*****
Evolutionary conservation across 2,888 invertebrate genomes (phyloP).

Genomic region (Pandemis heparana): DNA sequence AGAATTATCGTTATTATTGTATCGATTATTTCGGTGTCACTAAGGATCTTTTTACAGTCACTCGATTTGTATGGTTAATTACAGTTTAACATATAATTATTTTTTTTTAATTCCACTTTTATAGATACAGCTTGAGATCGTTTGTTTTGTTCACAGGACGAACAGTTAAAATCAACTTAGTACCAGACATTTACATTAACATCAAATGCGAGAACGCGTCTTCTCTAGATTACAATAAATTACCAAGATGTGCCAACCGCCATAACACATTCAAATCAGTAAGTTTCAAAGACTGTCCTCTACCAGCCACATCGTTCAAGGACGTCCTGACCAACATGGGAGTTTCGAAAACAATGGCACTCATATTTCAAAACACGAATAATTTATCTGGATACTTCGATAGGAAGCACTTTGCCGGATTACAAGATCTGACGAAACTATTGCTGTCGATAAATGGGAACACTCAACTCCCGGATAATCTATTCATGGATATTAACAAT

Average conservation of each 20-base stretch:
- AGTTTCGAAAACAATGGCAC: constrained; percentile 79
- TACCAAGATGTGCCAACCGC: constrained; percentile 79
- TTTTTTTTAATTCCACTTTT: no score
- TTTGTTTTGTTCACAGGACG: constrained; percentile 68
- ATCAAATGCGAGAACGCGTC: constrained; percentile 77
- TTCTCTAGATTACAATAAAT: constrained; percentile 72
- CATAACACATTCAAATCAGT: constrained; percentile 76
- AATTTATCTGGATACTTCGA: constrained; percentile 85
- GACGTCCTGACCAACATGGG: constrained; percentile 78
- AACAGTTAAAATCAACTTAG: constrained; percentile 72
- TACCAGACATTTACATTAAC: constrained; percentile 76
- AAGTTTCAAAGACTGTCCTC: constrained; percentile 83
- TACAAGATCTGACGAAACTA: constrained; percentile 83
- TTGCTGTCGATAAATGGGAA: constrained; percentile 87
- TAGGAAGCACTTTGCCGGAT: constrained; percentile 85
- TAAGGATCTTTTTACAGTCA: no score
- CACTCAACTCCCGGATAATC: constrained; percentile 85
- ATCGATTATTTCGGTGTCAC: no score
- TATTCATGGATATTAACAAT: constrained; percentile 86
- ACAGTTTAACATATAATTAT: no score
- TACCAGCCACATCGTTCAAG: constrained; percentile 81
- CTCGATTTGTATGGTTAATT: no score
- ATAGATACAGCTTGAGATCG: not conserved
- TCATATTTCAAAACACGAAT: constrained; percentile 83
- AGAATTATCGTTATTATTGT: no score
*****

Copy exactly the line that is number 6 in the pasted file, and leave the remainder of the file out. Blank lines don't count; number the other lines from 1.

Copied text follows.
- TTTTTTTTAATTCCACTTTT: no score